It’s as annoying as it sounds. Politicians have tried to kill fax-blasting through legislation at least twice.

In the early 90s, Johnny Chung’s fax-blasting business wasn’t doing very well. But in 1994 he made moves. Specifically, he began donating to the democratic party. Shortly thereafter, he took his first trip to China. It was the beginning of Chung’s career as a go-between for Chinese businesses and Washington democrats. He made nearly 50 visits to the White House between 1994 and 1996.

As Chung went back and forth, money followed. In one example, a Chinese beer company wired Chung $150,000. Three days later, $50,000 went to the Democratic National Committee. A photo of Bill Clinton, Chung, and the beer company’s executives went to China.

Chung was later quoted by the Chicago Tribune: "I see the White House is like a subway: You have to put in coins to open the gates."

With this attitude, Chung developed a reputation in China as an effective liaison. Eventually, he was contacted by a woman named Liu Chaoying, an executive at the China Aerospace Science and Technology Corporation. More significantly, she was also the daughter of the Chinese military’s highest ranking general: effectively China’s chairman of the Joint-Chiefs of Staff. The two met in Hong Kong.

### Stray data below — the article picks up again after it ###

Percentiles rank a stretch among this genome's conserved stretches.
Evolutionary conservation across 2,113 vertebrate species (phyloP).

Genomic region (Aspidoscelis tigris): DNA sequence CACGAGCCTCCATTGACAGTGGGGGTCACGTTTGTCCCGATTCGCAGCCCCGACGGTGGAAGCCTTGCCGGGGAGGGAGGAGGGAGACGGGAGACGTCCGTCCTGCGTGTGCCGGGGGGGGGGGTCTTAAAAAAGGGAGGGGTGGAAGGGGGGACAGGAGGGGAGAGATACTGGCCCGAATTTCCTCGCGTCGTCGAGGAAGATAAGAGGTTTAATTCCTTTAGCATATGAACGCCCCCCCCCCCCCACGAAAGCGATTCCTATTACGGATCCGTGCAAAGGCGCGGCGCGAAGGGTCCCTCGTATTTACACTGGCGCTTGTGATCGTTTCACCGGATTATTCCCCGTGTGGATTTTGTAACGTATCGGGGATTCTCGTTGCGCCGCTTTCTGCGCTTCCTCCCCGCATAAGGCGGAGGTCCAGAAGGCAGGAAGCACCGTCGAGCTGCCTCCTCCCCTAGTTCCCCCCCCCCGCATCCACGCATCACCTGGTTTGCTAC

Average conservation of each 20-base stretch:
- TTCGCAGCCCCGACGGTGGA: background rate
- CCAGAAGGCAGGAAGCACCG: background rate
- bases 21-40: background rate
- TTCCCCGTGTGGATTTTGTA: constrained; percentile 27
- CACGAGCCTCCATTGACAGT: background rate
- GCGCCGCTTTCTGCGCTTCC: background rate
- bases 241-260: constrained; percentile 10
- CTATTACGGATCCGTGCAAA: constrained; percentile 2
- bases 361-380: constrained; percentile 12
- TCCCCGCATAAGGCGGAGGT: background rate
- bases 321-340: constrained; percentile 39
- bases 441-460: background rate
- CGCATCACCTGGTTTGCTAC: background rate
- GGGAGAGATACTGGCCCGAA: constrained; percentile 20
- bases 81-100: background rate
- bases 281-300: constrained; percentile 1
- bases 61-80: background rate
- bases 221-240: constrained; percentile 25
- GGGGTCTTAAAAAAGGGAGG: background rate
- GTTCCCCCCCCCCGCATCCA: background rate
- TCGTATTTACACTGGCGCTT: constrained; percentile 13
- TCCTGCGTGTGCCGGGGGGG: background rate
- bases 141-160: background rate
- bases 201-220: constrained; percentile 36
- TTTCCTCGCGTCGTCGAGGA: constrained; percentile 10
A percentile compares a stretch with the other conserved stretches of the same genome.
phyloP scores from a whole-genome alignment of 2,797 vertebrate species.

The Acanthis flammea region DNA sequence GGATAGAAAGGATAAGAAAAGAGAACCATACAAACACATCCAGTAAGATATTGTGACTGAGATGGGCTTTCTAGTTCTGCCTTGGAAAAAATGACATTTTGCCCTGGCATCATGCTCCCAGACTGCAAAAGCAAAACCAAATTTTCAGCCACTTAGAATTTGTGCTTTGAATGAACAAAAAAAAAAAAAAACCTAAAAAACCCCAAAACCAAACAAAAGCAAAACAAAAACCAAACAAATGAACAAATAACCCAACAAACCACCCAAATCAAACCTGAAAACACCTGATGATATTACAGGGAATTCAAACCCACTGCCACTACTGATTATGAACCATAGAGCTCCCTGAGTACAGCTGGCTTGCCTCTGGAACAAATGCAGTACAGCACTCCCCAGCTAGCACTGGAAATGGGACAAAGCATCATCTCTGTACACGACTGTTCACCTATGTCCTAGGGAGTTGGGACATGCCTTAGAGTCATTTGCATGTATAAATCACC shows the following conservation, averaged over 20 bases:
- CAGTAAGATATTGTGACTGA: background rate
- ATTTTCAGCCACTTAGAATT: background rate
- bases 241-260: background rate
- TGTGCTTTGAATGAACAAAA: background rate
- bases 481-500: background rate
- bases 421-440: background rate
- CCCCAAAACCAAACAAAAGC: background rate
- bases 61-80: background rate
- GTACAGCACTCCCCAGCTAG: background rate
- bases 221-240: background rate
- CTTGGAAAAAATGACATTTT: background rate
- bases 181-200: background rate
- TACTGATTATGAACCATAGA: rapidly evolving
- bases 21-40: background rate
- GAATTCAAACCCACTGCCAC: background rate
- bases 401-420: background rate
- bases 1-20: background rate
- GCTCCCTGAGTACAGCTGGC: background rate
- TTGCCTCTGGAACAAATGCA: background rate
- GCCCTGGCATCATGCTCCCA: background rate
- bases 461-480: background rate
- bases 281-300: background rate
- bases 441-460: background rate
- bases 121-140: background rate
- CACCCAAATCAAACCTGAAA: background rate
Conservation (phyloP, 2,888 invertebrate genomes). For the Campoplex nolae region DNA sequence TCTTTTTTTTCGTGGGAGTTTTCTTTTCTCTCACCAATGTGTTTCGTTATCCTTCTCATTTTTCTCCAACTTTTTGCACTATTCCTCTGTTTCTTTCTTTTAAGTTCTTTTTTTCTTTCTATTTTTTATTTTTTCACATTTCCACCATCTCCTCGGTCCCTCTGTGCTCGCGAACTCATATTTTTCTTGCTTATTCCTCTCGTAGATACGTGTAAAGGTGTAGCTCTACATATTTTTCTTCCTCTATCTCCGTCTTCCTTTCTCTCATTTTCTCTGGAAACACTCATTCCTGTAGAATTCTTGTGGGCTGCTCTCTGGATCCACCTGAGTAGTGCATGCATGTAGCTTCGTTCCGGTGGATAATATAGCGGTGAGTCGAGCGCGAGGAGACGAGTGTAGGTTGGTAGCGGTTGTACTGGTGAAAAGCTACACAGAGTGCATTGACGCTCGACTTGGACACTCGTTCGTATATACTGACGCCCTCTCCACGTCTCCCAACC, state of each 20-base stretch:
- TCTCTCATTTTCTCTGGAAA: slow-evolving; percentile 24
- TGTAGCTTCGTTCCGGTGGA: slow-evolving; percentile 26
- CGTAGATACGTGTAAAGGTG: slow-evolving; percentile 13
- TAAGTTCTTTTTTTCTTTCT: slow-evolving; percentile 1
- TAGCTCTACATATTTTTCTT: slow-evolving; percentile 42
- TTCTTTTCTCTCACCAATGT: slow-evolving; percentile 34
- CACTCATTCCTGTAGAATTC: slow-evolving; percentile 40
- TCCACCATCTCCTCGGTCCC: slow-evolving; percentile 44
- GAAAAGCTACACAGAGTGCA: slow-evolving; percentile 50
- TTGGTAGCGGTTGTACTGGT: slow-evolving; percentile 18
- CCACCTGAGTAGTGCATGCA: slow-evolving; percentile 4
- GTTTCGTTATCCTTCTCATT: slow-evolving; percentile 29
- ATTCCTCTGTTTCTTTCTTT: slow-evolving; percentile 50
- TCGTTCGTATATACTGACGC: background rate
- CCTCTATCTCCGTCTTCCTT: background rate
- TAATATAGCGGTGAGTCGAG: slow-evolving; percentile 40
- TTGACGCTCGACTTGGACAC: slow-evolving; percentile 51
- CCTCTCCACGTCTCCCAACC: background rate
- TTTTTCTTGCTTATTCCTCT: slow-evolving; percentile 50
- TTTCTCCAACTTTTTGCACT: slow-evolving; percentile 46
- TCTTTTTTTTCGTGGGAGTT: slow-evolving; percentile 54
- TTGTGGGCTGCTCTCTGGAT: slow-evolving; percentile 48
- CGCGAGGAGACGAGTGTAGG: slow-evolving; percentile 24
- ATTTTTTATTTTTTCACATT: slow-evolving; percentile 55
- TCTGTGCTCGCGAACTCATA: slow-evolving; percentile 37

Chung showed no caution. A month later, he introduced Liu Chaoying to Bill Clinton at a democratic fundraiser in southern California.

Chung later wrote of the moment, “I knew this was a tremendous business opportunity. I also knew this woman’s family connections, but to me it was no different than if I was dealing with someone like the daughter of then-U.S. Gen. Colin Powell.”